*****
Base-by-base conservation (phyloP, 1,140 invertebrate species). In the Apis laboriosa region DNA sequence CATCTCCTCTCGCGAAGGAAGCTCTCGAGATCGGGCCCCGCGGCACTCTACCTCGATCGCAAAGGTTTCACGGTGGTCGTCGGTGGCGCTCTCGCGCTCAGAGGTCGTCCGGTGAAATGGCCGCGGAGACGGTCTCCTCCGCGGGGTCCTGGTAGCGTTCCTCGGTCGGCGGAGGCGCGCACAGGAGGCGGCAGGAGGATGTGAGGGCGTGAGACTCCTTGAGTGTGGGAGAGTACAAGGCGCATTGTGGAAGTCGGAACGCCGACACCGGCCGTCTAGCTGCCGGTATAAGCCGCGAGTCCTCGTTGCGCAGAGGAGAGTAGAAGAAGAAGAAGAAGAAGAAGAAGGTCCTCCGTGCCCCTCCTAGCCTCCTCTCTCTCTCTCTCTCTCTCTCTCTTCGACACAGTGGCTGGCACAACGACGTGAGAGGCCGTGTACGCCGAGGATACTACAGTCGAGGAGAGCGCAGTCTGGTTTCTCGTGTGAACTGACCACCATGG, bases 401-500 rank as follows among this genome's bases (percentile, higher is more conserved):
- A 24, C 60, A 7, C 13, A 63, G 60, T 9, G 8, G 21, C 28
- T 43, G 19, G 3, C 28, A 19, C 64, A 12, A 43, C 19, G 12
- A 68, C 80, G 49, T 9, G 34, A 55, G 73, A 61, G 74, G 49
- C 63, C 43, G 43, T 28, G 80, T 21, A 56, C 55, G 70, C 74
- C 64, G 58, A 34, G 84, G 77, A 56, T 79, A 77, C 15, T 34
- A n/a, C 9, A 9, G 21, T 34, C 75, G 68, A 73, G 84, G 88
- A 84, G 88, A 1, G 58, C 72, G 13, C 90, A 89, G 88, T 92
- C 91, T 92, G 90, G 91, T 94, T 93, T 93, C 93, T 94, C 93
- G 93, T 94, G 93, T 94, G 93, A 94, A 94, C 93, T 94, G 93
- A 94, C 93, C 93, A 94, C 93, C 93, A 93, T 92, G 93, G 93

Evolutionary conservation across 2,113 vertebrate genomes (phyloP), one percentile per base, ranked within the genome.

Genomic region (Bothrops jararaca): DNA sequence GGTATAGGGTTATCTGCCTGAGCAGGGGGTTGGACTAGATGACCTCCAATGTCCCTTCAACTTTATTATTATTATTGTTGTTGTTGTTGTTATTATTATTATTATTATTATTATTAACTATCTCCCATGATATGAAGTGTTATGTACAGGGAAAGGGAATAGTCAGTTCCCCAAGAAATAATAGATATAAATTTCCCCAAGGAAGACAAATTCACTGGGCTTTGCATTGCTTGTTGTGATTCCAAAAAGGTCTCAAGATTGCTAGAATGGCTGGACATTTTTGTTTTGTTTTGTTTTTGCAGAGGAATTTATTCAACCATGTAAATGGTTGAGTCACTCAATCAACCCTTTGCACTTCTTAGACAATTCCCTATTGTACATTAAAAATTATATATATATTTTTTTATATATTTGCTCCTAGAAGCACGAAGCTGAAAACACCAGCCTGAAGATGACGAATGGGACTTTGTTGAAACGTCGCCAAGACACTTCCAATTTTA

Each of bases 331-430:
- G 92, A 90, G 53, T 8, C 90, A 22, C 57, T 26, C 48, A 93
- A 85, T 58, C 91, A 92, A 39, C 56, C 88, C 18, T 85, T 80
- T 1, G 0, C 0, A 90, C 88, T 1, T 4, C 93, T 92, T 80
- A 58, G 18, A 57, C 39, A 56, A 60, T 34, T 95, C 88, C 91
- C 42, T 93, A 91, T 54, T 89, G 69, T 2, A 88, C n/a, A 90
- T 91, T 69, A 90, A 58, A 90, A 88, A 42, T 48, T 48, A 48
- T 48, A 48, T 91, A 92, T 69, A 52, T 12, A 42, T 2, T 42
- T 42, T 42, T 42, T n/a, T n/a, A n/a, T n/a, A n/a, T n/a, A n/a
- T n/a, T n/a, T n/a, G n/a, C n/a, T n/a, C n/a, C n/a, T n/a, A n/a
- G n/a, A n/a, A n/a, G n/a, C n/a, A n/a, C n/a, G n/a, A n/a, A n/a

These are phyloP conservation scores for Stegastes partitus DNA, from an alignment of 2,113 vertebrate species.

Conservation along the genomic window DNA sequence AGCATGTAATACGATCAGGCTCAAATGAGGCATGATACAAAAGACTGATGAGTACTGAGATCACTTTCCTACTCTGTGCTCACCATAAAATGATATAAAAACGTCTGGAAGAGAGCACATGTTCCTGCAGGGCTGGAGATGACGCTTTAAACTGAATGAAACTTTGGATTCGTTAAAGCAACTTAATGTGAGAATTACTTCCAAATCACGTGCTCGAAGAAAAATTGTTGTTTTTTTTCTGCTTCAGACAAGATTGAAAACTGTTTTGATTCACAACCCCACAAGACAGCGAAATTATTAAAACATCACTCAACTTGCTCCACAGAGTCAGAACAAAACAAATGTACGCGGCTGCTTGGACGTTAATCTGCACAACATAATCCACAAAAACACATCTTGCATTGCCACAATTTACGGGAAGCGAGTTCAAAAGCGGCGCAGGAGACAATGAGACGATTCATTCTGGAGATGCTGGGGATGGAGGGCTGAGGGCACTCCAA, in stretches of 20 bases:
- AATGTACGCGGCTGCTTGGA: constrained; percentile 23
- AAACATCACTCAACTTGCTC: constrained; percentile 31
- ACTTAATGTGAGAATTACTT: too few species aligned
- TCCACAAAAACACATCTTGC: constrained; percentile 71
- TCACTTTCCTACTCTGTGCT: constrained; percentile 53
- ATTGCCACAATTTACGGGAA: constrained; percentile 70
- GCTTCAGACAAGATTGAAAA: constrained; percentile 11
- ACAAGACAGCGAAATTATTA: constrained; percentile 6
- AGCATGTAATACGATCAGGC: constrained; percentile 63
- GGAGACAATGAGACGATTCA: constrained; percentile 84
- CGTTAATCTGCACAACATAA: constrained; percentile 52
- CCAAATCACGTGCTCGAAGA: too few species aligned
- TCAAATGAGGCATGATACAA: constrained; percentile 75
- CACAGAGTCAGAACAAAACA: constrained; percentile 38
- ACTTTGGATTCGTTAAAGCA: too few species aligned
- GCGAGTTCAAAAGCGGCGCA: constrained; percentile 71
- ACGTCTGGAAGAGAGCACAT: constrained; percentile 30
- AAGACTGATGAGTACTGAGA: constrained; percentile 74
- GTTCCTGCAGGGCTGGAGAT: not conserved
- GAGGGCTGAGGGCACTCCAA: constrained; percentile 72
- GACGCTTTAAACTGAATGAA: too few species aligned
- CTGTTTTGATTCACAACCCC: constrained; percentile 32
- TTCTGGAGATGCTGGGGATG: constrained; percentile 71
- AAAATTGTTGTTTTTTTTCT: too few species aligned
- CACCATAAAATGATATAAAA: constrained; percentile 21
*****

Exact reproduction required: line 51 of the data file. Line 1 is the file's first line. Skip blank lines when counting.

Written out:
- CACCATAAAATGATATAAAA: constrained; percentile 21